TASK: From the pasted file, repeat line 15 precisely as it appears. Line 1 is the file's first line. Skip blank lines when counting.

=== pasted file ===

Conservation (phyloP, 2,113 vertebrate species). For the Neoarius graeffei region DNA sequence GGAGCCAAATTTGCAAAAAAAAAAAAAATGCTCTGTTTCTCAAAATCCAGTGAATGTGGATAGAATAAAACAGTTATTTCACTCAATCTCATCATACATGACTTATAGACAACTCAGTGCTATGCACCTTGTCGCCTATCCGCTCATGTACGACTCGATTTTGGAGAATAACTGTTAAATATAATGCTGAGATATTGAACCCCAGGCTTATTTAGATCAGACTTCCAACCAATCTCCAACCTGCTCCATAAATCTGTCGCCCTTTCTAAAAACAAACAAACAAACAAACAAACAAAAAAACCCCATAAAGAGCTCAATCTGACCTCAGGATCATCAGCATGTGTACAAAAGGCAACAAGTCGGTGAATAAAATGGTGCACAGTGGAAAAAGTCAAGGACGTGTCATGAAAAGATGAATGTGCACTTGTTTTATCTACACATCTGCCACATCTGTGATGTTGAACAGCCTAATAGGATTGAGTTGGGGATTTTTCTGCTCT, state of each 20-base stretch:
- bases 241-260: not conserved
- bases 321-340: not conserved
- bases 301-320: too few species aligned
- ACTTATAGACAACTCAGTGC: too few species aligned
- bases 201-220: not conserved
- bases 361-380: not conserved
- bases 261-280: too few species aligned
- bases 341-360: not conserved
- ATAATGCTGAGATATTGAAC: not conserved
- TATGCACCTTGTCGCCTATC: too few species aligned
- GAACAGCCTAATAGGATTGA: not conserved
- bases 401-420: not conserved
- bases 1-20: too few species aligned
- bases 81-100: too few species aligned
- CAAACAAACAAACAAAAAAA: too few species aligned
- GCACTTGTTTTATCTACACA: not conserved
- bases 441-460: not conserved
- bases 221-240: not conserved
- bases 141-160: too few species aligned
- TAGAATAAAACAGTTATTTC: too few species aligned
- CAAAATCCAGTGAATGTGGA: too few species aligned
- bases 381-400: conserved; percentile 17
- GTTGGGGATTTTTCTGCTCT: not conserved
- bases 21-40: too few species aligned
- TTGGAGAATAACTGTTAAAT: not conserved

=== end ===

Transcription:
- bases 81-100: too few species aligned